In Finance Minister Pranab Mukherjee the central government has its ablest midwife to deliver a new taxation regime for the country. Mr Mukherjee’s ability to concede ground in order to achieve the larger goal was amply on display this week over the rollout of a uniform goods and services tax (GST), arguably India’s most ambitious reform that has been 30 years in the making. A dual structure of the tax as well as an initial divergence in the treatment of merchandise and services are a small price to pay if the system gets off the ground next April. The tax rates proposed by Mr Mukherjee ought to achieve the holy grail of a unified 16 per cent levy on all forms economic activity three years hence. Again by keeping alcohol and energy out of the new tax structure, the finance minister has addressed the states’ misgivings about their declining power over duties and the resultant loss of revenue. Finally, Mr Mukherjee has agreed to underwrite any losses the states might incur because of the shift.
The 13th Finance Commission has estimated that the switch to GST will knock 1.22-2.53 per cent off retail prices and bump up economic growth by 1.5 percentage points a year, leading to better tax collection at all levels. The GST’s charms are, however, not limited to the immediate revenue gains for the government. Subsuming the plethora of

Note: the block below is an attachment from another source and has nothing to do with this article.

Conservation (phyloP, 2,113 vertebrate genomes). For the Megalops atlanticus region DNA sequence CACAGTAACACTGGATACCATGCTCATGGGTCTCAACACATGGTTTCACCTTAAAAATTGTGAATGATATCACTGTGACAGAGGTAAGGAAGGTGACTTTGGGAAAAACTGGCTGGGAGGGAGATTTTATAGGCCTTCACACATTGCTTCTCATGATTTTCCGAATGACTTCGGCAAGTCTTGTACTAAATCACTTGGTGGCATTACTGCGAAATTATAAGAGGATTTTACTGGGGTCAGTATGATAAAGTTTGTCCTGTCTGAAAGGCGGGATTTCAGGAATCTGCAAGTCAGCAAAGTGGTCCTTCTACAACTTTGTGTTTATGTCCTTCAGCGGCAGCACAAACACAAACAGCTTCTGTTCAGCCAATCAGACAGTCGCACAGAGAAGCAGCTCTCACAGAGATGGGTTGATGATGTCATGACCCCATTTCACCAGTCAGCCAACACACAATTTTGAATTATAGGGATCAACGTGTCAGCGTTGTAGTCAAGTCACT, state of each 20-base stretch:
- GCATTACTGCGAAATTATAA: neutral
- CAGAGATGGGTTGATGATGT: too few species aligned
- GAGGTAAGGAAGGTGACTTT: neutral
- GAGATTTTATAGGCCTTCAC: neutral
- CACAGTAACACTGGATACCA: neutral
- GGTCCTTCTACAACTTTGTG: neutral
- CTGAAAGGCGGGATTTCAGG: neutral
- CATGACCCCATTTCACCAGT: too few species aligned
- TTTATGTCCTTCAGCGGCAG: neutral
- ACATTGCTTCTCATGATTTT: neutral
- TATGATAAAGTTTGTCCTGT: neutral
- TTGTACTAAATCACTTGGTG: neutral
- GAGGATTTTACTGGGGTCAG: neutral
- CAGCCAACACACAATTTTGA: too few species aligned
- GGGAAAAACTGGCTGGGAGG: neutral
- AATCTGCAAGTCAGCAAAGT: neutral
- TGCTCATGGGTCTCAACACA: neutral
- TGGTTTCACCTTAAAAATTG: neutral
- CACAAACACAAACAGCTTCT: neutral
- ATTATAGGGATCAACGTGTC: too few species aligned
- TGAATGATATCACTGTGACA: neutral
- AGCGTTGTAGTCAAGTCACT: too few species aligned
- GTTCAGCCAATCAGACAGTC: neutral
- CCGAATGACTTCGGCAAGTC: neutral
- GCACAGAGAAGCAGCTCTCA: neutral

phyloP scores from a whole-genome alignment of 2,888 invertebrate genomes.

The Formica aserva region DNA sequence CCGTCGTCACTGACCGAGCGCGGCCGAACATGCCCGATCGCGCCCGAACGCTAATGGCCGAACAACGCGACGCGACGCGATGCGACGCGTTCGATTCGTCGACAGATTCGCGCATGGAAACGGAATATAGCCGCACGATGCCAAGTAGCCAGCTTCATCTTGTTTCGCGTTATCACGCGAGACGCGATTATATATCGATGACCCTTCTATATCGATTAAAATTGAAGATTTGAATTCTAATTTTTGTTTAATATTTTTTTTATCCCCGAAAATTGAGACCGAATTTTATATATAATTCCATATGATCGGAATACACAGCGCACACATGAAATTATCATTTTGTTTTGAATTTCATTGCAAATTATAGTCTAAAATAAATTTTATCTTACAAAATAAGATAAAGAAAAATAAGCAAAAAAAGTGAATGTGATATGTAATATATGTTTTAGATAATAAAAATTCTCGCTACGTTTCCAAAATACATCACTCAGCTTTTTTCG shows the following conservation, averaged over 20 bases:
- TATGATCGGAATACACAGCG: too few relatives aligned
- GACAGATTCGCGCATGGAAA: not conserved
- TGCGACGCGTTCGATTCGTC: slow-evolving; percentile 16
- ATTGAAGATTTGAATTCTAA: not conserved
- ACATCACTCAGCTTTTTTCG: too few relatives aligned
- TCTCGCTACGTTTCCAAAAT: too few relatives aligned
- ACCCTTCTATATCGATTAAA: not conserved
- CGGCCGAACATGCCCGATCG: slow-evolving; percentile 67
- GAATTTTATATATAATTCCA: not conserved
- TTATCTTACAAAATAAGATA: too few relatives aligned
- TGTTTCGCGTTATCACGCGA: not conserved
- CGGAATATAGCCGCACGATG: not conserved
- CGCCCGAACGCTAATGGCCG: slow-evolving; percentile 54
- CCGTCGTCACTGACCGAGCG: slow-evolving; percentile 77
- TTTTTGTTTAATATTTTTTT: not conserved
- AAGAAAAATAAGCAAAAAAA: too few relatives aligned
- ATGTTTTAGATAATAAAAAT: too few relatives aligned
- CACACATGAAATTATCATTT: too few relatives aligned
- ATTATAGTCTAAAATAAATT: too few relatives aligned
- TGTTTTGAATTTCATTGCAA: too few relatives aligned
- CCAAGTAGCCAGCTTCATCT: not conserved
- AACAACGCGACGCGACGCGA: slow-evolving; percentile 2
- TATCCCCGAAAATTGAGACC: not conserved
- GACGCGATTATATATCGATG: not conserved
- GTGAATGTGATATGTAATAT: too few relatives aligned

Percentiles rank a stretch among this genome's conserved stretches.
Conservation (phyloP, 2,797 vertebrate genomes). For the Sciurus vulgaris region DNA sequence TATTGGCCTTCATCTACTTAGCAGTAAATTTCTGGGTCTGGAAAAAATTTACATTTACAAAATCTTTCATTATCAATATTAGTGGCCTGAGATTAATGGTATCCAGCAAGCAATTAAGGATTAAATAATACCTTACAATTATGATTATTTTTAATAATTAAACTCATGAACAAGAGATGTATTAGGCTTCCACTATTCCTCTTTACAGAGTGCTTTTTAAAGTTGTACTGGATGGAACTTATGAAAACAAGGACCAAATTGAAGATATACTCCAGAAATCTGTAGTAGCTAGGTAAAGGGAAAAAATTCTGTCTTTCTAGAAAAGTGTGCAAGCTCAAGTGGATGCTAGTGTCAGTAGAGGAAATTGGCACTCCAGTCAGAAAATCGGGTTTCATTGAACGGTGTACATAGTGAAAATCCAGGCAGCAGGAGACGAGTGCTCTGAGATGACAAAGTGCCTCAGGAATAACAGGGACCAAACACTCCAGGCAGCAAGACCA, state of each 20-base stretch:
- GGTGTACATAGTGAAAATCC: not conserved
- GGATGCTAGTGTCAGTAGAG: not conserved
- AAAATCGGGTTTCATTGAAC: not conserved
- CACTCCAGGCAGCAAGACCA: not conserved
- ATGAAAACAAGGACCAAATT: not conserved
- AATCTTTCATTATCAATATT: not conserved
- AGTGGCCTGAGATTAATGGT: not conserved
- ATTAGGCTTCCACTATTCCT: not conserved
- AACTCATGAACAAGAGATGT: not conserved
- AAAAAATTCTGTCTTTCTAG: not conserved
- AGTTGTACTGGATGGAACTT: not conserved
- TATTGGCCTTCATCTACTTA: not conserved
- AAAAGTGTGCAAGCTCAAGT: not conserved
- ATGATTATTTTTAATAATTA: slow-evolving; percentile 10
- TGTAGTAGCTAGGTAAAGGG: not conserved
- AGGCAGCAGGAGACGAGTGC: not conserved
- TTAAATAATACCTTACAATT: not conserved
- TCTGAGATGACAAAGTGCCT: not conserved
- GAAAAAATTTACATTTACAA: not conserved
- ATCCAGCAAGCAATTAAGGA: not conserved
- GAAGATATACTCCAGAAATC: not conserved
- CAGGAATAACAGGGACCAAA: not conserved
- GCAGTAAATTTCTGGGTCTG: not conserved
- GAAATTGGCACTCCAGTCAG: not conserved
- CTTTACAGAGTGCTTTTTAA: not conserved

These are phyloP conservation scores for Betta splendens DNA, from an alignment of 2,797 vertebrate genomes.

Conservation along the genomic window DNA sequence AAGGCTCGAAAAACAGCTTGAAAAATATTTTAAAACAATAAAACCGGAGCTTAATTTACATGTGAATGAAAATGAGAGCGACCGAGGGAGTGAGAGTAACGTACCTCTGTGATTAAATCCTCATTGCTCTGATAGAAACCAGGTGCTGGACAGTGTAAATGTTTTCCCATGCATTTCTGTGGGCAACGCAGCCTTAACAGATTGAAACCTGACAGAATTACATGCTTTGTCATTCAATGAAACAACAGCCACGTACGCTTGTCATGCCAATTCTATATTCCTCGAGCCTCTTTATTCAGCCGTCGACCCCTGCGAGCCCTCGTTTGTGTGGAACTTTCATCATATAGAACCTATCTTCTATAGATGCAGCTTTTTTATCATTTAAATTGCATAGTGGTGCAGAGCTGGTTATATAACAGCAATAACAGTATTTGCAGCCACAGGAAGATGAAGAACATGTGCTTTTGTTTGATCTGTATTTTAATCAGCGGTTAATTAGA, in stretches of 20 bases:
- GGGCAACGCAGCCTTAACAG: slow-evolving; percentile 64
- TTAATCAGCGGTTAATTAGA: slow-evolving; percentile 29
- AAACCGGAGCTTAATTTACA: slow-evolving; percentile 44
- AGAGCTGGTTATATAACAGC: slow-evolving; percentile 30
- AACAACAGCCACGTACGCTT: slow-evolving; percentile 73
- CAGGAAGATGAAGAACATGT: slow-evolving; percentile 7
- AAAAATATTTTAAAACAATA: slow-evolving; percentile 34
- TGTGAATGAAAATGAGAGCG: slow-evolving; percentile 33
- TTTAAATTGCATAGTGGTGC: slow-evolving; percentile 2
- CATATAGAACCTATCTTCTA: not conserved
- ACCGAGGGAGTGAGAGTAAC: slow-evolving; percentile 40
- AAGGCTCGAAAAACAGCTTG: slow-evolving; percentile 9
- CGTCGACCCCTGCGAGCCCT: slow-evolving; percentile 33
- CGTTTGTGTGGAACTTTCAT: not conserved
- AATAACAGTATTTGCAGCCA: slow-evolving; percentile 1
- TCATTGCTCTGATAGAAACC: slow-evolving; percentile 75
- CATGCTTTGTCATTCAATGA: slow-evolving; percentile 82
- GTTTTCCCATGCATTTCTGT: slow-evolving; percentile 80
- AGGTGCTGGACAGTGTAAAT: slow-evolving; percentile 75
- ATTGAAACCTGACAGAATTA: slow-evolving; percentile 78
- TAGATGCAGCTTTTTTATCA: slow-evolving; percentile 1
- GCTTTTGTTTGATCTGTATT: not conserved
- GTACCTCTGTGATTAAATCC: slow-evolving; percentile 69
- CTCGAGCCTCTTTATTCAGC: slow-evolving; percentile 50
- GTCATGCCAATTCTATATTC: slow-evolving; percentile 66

duties levied by the Centre and states into a single tax should radically alter India’s economic landscape. The tax eliminates the cascading incidence of central, state and local levies. And the system is self-policing by taxing only the added value.
That a single tax on output and services is better is established by the feeble protest from states, which stand to lose a chunk of their discretionary powers. The value-added tax ran into more opposition, delaying its imposition by over a decade. Its eventual success will help pave India’s transition to a uni-tax in April 2010. The delay in adopting the GST has more to do with legislative and administrative logistics than with ideological differences. When it comes into force, the GST will mark a turning point in our journey to a rules-based tax system. Discretionary taxation by states like those on entry or purchase of goods and easy-to-collect revenue like entertainment and luxury taxes must yield to a more formulaic approach. The assumption behind lower rates and fewer exemptions is more people pay taxes if they are reasonable, and stable. The GST is a game changer, and it is overdue.